Most Alaskans have come to recognize that the future prosperity of our state will depend on the responsible development of our resources. Those natural resources are oil, gas, minerals, fish, timber and tourism. Expanded government should not be included because it, by itself, does not generate wealth.

Alaska is unique. A huge piece of real estate one-fifth the size of the entire United States with a small population under 800,000. Little of what we produce is consumed within our state. Therefore, our resources must compete on the markets of the world. The capital investment to develop these resources are subject to a rule of thumb — investment capital goes to the development project that offers the highest monetary return with the least risk.

There is another obstacle to development — environmental group gaming of the permitting process to delay and increase the cost of projects. Can we permit any resource project on federal lands in a timely manner when virtually the entire environmental community is opposed to any Alaskan development? Evidence of that is the filing of actions on the projects listed below. It is not my intention to comment on the merits of the projects, but to inform Alaskans as to the scope of those opposed to any development in our state. They are using Alaska as a “poster child” to raise funds to support their causes.

All of the following resource development project in Alaska have had litigation filed in the U.S. District Court of Alaska: The Ambler Road case, which would allow mineral development in Northwestern Alaska where currently there is no access; the case for eliminating the Tongass from the Roadless Rule, which would allow roads construction to open up mineral, renewable energy projects and forestry development; the case against the road between King Cove and Cold Bay on the Izembek Isthmus; the case for the Constantine Mine, which would allow a promising mine development in the Haines area; case for the Big Thorne Timber Sale in Southeast Alaska; and litigation to permit the opening of a small area of the 1002 area of ANWR for leasing to oil and gas development.

The above listed development projects are in litigation filed by the following groups: The Audubon Society, the Center for Biological Diversity, the Natural Resources Defense Council, Friends of the Earth, Northern Alaska Environmental Center, Alaska Wildlife Alliance, Earthworks, National Parks Conservation Association, the Sierra Club, the Wilderness Society, Winter Wildlands Alliance, Organized Village of Kake, the Boat Company, Alaska Wilderness Recreation and Tourism Association, Tongass Conservation Society, Greenpeace, Wrangell Resource Council, Defenders of Wildlife, Cascadia Wildlands, Chilkat Indian Village of Klukwan, Southeast Alaska Conservation Council, Lynn Canal Conservation, Friends of Alaska National Wildlife Refuges, Wilderness Watch, and the Alaska Wilderness League. These are individually and collectively on record in the Alaska District Court opposing one or more of the listed projects. A very formidable opposition group.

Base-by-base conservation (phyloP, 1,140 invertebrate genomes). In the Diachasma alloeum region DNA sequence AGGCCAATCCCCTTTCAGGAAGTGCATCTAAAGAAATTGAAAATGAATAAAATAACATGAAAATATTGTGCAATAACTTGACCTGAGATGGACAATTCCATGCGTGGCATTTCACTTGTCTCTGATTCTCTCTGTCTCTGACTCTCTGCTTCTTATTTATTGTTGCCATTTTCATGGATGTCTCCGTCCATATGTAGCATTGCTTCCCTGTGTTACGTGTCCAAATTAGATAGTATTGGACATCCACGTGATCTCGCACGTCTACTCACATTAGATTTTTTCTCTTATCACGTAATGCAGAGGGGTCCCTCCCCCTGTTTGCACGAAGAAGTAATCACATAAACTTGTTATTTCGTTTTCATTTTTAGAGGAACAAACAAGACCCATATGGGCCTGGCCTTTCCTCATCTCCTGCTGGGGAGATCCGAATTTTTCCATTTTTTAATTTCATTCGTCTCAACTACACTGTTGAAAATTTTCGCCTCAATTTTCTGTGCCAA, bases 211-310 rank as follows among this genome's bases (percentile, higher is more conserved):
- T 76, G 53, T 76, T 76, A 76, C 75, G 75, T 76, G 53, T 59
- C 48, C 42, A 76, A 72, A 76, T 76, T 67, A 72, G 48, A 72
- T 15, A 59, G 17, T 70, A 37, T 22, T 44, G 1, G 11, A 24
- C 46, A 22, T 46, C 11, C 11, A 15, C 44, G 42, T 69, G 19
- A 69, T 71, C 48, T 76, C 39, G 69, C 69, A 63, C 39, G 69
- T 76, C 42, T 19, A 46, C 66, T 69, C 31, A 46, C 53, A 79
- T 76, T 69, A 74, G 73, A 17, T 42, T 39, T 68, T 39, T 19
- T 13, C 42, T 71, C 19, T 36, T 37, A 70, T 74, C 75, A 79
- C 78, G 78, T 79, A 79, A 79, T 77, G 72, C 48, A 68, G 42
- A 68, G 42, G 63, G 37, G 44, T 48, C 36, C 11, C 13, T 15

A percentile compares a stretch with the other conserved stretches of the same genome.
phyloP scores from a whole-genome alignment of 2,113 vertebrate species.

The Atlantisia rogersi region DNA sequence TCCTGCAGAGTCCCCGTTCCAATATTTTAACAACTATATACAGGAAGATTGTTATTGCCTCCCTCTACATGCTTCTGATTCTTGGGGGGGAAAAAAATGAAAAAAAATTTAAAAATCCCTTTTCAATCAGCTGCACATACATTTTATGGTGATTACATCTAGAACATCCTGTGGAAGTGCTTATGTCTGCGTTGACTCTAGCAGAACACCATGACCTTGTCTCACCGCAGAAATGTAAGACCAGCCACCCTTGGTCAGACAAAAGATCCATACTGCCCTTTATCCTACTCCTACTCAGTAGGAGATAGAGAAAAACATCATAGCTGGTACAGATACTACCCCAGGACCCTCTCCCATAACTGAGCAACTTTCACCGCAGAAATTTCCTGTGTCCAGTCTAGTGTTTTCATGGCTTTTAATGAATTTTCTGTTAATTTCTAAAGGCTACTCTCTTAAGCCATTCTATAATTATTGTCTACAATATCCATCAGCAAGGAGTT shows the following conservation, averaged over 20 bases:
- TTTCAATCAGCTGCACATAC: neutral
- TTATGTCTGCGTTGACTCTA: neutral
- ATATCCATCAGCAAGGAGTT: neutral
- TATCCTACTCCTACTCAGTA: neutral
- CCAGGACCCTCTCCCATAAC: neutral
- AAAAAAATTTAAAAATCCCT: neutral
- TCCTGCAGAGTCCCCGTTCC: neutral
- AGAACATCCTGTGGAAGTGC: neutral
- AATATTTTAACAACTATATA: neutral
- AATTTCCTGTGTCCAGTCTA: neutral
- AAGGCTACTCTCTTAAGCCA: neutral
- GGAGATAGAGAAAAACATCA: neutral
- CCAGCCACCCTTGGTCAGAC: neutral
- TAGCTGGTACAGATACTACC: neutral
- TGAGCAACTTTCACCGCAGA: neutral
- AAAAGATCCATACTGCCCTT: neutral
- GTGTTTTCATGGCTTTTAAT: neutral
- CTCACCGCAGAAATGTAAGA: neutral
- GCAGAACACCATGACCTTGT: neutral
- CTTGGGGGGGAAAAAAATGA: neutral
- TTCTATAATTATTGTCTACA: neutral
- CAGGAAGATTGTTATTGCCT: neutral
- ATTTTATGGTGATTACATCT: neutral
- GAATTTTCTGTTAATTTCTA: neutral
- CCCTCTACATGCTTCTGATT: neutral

I have not included pending litigation in opposition to the National Petroleum Reserve or the Pebble Mine.

The organizations I have listed are well-funded and have experienced attorneys with the know-how to delay the permitting process. The frustration caused by such delay and by litigation may cause the applicant to give up and pursue a similar project outside of Alaska. So, even though a project has merit and would benefit Alaska, permitting process delay and litigation prevent it from ever receiving an unbiased decision based on sound science.

I believe those groups that  are blocking the development of our resources should be required to publicly disclose their funding sources. Only then can we judge the true intention motivating their actions and hold them accountable. We require political candidates to disclose their sources of contributions, why not mandate the same procedure for those opposing development in our State?

We have recently seen such disclosures on a recent mail out to Alaskans on the Vote No on Prop One. Supporting the vote are the Alaska State Chamber, Hilcorp, ConocoPhillips, Calista Corporation. Those opposed are largely from Washington, D.C., and San Francisco, including the Tidal Advocacy Fund, the League of Conservative Voters and the Sixteen Thirty Fund.

I suggest developing an Alaska Response Team bringing together the Resource Development Council, the Alliance, Commonwealth North, the Alaska Chamber and the University of Alaska. A Governor’s Response Team could be similar to what the Province of Alberta has established and should receive consideration.

Alaska’s response to these groups must be one of unity and credibility. We must come together to support responsible development. The future of our state is at risk without the development of our resources. We must respond with our Alaska residents and our academic expertise. We have the best fishery management anywhere. Our oil and gas technology is second to none. We have world class timber and mining technology. Alaska is America’s number one destination for tourism.

Our stewardship of the environment is the envy of the world. It is time that Alaskans respond hand in hand against our critics using the credibility of Alaskan voices who live and work here against those who only get their vision of Alaska in a magazine.

Frank Murkowski is a former U.S. senator and former governor of the State of Alaska.